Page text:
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Weaver draws snails out of their shells

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Kathleen Weaver, assistant professor of biology, presents her research on sonorella and oreohelix snails at her faculty lecture series talk on Tuesday in the President’s Dining Room. Weaver studied the snail species found around the University of La Verne’s Montana Research Station, trying to determine if there was more than one introduction of snails in the area. Because they are slow-moving animals the snails are excellent reflectors of their surrounding environment. / photo by Rafael Anguiano

Kathleen Weaver, assistant professor of biology, presents her research on sonorella and oreohelix snails at her faculty lecture series talk on Tuesday in the President’s Dining Room. Weaver studied the snail species found around the University of La Verne’s Montana Research Station, trying to determine if there was more than one introduction of snails in the area. Because they are slow-moving animals the snails are excellent reflectors of their surrounding environment. / photo by Rafael Anguiano

Marla Bahloul
Staff Writer

Sometimes compelling research topics can come in unassuming packages.

Kathleen Weaver, assistant professor of biology, lectured on her recent studies of the sonorella and oreohelix species of snails for the faculty lecture series Tuesday in the President’s Dining Room.

When asked why, of all the species, she chose to focus her research on the oreohelix, Weaver responded, “No one’s ever heard of it, so no one can compete with me.”

“I chose to study invertebrates because their biodiversity is largely unknown. They are relatively understudied to vertebrate groups,” Weaver said.

Both subspecies of snails are found in Montana.

Weaver’s presentation was dedicated to the biogeography and conservation genetics of both species.

Conservation genetics attempts to understand the genetic relationships of a particular species.

“After working with them for so long, you kind of begin to think that they’re cute,” Weaver said.

She presented a detailed PowerPoint, covering the issue of conservation along with the species’ significance to its environment.

The oreohelix is integral to its direct ecosystem, as it indicates the ecosystem’s overall health.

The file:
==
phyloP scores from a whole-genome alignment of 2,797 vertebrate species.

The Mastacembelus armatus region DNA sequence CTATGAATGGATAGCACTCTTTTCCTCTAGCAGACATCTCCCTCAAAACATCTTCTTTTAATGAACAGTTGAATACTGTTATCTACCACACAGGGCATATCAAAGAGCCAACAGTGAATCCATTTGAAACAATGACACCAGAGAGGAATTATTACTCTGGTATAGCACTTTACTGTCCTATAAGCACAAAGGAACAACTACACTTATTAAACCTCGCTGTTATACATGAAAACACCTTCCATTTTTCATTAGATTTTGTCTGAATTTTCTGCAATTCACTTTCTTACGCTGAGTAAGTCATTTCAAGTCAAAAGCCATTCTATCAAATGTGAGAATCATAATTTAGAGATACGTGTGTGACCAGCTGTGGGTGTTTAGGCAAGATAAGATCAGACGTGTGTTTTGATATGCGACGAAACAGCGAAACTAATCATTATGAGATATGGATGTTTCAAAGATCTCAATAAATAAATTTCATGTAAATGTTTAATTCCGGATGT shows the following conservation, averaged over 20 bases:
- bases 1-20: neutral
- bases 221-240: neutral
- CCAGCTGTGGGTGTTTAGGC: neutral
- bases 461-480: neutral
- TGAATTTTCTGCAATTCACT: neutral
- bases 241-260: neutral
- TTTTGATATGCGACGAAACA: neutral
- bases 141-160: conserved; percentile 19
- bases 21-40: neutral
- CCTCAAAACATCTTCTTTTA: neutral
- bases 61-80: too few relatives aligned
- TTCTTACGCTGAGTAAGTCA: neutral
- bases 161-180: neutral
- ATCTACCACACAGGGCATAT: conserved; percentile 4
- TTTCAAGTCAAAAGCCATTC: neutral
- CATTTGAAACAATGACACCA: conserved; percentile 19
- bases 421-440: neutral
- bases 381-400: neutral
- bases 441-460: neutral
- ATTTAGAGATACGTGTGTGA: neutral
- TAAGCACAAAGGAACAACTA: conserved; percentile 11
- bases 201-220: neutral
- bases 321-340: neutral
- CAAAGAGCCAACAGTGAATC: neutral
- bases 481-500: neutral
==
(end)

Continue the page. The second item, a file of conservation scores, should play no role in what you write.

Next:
She performed a majority of her field work in the summer of 2006 at the Montana Station, where the University of La Verne was designated an office, more specifically, in the Magpie Ranch Facility.

There, Weaver and her team collected live individuals from 15 populations in Montana and six out-group populations, in mountain ranges surrounding the station. Weaver discovered a close genetic relationship between two groups of oreohelix.

A group found in Montana held nearly identical traits to a group of oreohelix, found 670 kilometers away, in Idaho, concluding that the connections occurred because of dispersal.

Aside from this discovery, Weaver and her team found 3 unknown new species in an isolated area.

“I tend to be conservative when it comes to naming (new species),” Weaver said.

“I always start by calling them ‘unknown,” she added.

“I’d like to put a major focus on both my teaching and my research,” said Weaver, who in the summer of 2009 will return to the Montana Station where she and her team hope to further their studies.

“I thought it was exceptionally good and very comprehensive,” said Robert Neher, professor of biology.

“It really gives you an idea of what the scientist does to learn about the animals,” Neher added.

“People don’t realize that certain animals, even ones that seem as insignificant as snails, play a crucial role to the environment,” said Natasha Lo, a senior business major.

“(She) really got her point across.”

Marla Bahloul can be reached at marla.bahloul@laverne.edu.

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